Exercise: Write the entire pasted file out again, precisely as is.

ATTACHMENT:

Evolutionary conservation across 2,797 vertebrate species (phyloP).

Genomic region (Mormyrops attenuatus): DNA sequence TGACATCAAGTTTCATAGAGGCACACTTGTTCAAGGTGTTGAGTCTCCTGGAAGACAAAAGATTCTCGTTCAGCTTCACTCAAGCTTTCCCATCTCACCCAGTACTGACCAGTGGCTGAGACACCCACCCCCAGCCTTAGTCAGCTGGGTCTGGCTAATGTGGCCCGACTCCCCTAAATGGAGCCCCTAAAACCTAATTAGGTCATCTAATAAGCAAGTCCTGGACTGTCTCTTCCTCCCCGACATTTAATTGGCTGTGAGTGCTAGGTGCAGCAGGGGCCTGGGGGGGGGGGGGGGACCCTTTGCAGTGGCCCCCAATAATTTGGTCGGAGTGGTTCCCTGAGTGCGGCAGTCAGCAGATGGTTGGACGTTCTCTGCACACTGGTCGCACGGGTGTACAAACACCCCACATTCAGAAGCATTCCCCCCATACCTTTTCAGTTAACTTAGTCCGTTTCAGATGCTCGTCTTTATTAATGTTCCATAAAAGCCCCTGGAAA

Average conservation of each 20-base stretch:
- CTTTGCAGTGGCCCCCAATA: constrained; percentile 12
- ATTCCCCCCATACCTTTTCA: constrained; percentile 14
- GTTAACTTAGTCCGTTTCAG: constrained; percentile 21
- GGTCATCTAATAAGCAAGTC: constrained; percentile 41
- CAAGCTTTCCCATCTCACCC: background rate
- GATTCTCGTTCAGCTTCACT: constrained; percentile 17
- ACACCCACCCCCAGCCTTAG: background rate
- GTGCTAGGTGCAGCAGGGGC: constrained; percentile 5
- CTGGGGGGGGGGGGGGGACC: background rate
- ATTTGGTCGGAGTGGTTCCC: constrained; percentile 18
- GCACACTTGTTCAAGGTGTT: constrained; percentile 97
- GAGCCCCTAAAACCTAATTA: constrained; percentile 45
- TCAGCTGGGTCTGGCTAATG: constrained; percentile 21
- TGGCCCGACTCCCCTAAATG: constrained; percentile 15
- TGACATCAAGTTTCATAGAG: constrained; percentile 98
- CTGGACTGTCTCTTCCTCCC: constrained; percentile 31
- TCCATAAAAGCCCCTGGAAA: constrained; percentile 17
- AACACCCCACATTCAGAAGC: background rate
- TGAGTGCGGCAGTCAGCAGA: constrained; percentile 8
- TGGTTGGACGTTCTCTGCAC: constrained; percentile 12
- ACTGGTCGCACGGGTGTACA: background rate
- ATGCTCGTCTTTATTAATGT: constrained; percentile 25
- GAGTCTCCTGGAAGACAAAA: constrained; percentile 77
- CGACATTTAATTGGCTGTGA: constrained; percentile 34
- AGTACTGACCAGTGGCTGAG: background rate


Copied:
Evolutionary conservation across 2,797 vertebrate species (phyloP).

Genomic region (Mormyrops attenuatus): DNA sequence TGACATCAAGTTTCATAGAGGCACACTTGTTCAAGGTGTTGAGTCTCCTGGAAGACAAAAGATTCTCGTTCAGCTTCACTCAAGCTTTCCCATCTCACCCAGTACTGACCAGTGGCTGAGACACCCACCCCCAGCCTTAGTCAGCTGGGTCTGGCTAATGTGGCCCGACTCCCCTAAATGGAGCCCCTAAAACCTAATTAGGTCATCTAATAAGCAAGTCCTGGACTGTCTCTTCCTCCCCGACATTTAATTGGCTGTGAGTGCTAGGTGCAGCAGGGGCCTGGGGGGGGGGGGGGGACCCTTTGCAGTGGCCCCCAATAATTTGGTCGGAGTGGTTCCCTGAGTGCGGCAGTCAGCAGATGGTTGGACGTTCTCTGCACACTGGTCGCACGGGTGTACAAACACCCCACATTCAGAAGCATTCCCCCCATACCTTTTCAGTTAACTTAGTCCGTTTCAGATGCTCGTCTTTATTAATGTTCCATAAAAGCCCCTGGAAA

Average conservation of each 20-base stretch:
- CTTTGCAGTGGCCCCCAATA: constrained; percentile 12
- ATTCCCCCCATACCTTTTCA: constrained; percentile 14
- GTTAACTTAGTCCGTTTCAG: constrained; percentile 21
- GGTCATCTAATAAGCAAGTC: constrained; percentile 41
- CAAGCTTTCCCATCTCACCC: background rate
- GATTCTCGTTCAGCTTCACT: constrained; percentile 17
- ACACCCACCCCCAGCCTTAG: background rate
- GTGCTAGGTGCAGCAGGGGC: constrained; percentile 5
- CTGGGGGGGGGGGGGGGACC: background rate
- ATTTGGTCGGAGTGGTTCCC: constrained; percentile 18
- GCACACTTGTTCAAGGTGTT: constrained; percentile 97
- GAGCCCCTAAAACCTAATTA: constrained; percentile 45
- TCAGCTGGGTCTGGCTAATG: constrained; percentile 21
- TGGCCCGACTCCCCTAAATG: constrained; percentile 15
- TGACATCAAGTTTCATAGAG: constrained; percentile 98
- CTGGACTGTCTCTTCCTCCC: constrained; percentile 31
- TCCATAAAAGCCCCTGGAAA: constrained; percentile 17
- AACACCCCACATTCAGAAGC: background rate
- TGAGTGCGGCAGTCAGCAGA: constrained; percentile 8
- TGGTTGGACGTTCTCTGCAC: constrained; percentile 12
- ACTGGTCGCACGGGTGTACA: background rate
- ATGCTCGTCTTTATTAATGT: constrained; percentile 25
- GAGTCTCCTGGAAGACAAAA: constrained; percentile 77
- CGACATTTAATTGGCTGTGA: constrained; percentile 34
- AGTACTGACCAGTGGCTGAG: background rate